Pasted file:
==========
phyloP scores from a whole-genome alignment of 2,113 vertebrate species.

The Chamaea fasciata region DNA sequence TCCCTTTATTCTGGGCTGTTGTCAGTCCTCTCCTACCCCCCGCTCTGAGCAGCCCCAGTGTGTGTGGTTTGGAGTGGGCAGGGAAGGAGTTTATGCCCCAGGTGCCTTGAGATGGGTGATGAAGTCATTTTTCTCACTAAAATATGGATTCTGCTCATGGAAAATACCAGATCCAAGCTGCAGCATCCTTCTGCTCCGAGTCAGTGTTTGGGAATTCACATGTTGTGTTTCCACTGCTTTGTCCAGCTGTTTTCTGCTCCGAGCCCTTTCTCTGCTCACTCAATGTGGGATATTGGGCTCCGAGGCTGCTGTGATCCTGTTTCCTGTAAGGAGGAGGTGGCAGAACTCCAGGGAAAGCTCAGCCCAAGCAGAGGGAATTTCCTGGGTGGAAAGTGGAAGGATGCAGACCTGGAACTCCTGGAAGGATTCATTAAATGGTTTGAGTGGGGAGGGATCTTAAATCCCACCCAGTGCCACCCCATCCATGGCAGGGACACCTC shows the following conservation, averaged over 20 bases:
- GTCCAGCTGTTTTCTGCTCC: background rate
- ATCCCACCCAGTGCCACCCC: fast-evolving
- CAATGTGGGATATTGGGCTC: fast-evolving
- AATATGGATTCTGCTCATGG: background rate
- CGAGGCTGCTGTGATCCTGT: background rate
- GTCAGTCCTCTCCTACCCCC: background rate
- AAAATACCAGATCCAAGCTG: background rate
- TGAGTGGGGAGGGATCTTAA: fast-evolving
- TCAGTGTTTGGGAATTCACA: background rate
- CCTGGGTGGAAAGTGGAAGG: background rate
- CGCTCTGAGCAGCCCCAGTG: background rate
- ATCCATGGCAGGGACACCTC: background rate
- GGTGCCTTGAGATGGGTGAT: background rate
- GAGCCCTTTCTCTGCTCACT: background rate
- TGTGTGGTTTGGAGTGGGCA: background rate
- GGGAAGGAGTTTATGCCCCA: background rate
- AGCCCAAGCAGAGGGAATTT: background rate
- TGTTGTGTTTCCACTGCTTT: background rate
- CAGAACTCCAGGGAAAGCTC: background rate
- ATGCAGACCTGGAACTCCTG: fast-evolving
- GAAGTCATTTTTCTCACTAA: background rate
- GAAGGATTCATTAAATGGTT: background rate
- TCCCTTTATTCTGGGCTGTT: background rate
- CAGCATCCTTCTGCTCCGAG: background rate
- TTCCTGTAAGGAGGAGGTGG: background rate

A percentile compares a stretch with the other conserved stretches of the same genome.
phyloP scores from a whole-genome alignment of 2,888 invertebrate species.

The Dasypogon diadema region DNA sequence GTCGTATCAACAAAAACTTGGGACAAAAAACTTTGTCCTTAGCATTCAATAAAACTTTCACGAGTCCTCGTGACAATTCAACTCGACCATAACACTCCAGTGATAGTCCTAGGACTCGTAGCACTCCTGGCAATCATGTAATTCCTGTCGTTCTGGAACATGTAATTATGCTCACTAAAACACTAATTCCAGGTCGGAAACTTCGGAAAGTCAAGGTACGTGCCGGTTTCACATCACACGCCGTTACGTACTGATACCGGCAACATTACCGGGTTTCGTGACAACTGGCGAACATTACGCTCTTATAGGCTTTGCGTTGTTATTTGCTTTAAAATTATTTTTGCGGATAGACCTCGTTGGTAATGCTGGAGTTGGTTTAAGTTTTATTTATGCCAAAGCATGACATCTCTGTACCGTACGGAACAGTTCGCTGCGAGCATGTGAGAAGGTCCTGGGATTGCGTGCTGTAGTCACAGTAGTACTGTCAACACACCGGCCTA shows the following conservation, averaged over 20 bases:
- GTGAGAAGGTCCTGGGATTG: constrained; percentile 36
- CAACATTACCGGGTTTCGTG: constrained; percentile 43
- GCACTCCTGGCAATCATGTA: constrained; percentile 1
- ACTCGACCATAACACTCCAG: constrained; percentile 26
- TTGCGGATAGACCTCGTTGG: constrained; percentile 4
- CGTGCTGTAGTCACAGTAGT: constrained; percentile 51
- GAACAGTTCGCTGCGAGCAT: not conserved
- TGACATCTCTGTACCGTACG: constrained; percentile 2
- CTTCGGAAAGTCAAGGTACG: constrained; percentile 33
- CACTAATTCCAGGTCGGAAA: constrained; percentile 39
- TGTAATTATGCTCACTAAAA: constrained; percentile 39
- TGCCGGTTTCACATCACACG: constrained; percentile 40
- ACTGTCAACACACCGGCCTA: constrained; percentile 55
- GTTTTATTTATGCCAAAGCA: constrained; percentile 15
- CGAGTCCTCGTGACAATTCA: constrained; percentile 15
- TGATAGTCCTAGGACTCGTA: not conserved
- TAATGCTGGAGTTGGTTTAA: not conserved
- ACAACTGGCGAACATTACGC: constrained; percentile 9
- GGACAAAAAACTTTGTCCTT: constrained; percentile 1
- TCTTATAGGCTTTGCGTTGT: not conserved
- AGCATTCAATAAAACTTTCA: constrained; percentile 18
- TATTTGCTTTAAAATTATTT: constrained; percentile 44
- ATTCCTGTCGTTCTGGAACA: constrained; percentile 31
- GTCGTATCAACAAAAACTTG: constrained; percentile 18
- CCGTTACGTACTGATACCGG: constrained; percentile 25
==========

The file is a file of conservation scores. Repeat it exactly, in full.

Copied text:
phyloP scores from a whole-genome alignment of 2,113 vertebrate species.

The Chamaea fasciata region DNA sequence TCCCTTTATTCTGGGCTGTTGTCAGTCCTCTCCTACCCCCCGCTCTGAGCAGCCCCAGTGTGTGTGGTTTGGAGTGGGCAGGGAAGGAGTTTATGCCCCAGGTGCCTTGAGATGGGTGATGAAGTCATTTTTCTCACTAAAATATGGATTCTGCTCATGGAAAATACCAGATCCAAGCTGCAGCATCCTTCTGCTCCGAGTCAGTGTTTGGGAATTCACATGTTGTGTTTCCACTGCTTTGTCCAGCTGTTTTCTGCTCCGAGCCCTTTCTCTGCTCACTCAATGTGGGATATTGGGCTCCGAGGCTGCTGTGATCCTGTTTCCTGTAAGGAGGAGGTGGCAGAACTCCAGGGAAAGCTCAGCCCAAGCAGAGGGAATTTCCTGGGTGGAAAGTGGAAGGATGCAGACCTGGAACTCCTGGAAGGATTCATTAAATGGTTTGAGTGGGGAGGGATCTTAAATCCCACCCAGTGCCACCCCATCCATGGCAGGGACACCTC shows the following conservation, averaged over 20 bases:
- GTCCAGCTGTTTTCTGCTCC: background rate
- ATCCCACCCAGTGCCACCCC: fast-evolving
- CAATGTGGGATATTGGGCTC: fast-evolving
- AATATGGATTCTGCTCATGG: background rate
- CGAGGCTGCTGTGATCCTGT: background rate
- GTCAGTCCTCTCCTACCCCC: background rate
- AAAATACCAGATCCAAGCTG: background rate
- TGAGTGGGGAGGGATCTTAA: fast-evolving
- TCAGTGTTTGGGAATTCACA: background rate
- CCTGGGTGGAAAGTGGAAGG: background rate
- CGCTCTGAGCAGCCCCAGTG: background rate
- ATCCATGGCAGGGACACCTC: background rate
- GGTGCCTTGAGATGGGTGAT: background rate
- GAGCCCTTTCTCTGCTCACT: background rate
- TGTGTGGTTTGGAGTGGGCA: background rate
- GGGAAGGAGTTTATGCCCCA: background rate
- AGCCCAAGCAGAGGGAATTT: background rate
- TGTTGTGTTTCCACTGCTTT: background rate
- CAGAACTCCAGGGAAAGCTC: background rate
- ATGCAGACCTGGAACTCCTG: fast-evolving
- GAAGTCATTTTTCTCACTAA: background rate
- GAAGGATTCATTAAATGGTT: background rate
- TCCCTTTATTCTGGGCTGTT: background rate
- CAGCATCCTTCTGCTCCGAG: background rate
- TTCCTGTAAGGAGGAGGTGG: background rate

A percentile compares a stretch with the other conserved stretches of the same genome.
phyloP scores from a whole-genome alignment of 2,888 invertebrate species.

The Dasypogon diadema region DNA sequence GTCGTATCAACAAAAACTTGGGACAAAAAACTTTGTCCTTAGCATTCAATAAAACTTTCACGAGTCCTCGTGACAATTCAACTCGACCATAACACTCCAGTGATAGTCCTAGGACTCGTAGCACTCCTGGCAATCATGTAATTCCTGTCGTTCTGGAACATGTAATTATGCTCACTAAAACACTAATTCCAGGTCGGAAACTTCGGAAAGTCAAGGTACGTGCCGGTTTCACATCACACGCCGTTACGTACTGATACCGGCAACATTACCGGGTTTCGTGACAACTGGCGAACATTACGCTCTTATAGGCTTTGCGTTGTTATTTGCTTTAAAATTATTTTTGCGGATAGACCTCGTTGGTAATGCTGGAGTTGGTTTAAGTTTTATTTATGCCAAAGCATGACATCTCTGTACCGTACGGAACAGTTCGCTGCGAGCATGTGAGAAGGTCCTGGGATTGCGTGCTGTAGTCACAGTAGTACTGTCAACACACCGGCCTA shows the following conservation, averaged over 20 bases:
- GTGAGAAGGTCCTGGGATTG: constrained; percentile 36
- CAACATTACCGGGTTTCGTG: constrained; percentile 43
- GCACTCCTGGCAATCATGTA: constrained; percentile 1
- ACTCGACCATAACACTCCAG: constrained; percentile 26
- TTGCGGATAGACCTCGTTGG: constrained; percentile 4
- CGTGCTGTAGTCACAGTAGT: constrained; percentile 51
- GAACAGTTCGCTGCGAGCAT: not conserved
- TGACATCTCTGTACCGTACG: constrained; percentile 2
- CTTCGGAAAGTCAAGGTACG: constrained; percentile 33
- CACTAATTCCAGGTCGGAAA: constrained; percentile 39
- TGTAATTATGCTCACTAAAA: constrained; percentile 39
- TGCCGGTTTCACATCACACG: constrained; percentile 40
- ACTGTCAACACACCGGCCTA: constrained; percentile 55
- GTTTTATTTATGCCAAAGCA: constrained; percentile 15
- CGAGTCCTCGTGACAATTCA: constrained; percentile 15
- TGATAGTCCTAGGACTCGTA: not conserved
- TAATGCTGGAGTTGGTTTAA: not conserved
- ACAACTGGCGAACATTACGC: constrained; percentile 9
- GGACAAAAAACTTTGTCCTT: constrained; percentile 1
- TCTTATAGGCTTTGCGTTGT: not conserved
- AGCATTCAATAAAACTTTCA: constrained; percentile 18
- TATTTGCTTTAAAATTATTT: constrained; percentile 44
- ATTCCTGTCGTTCTGGAACA: constrained; percentile 31
- GTCGTATCAACAAAAACTTG: constrained; percentile 18
- CCGTTACGTACTGATACCGG: constrained; percentile 25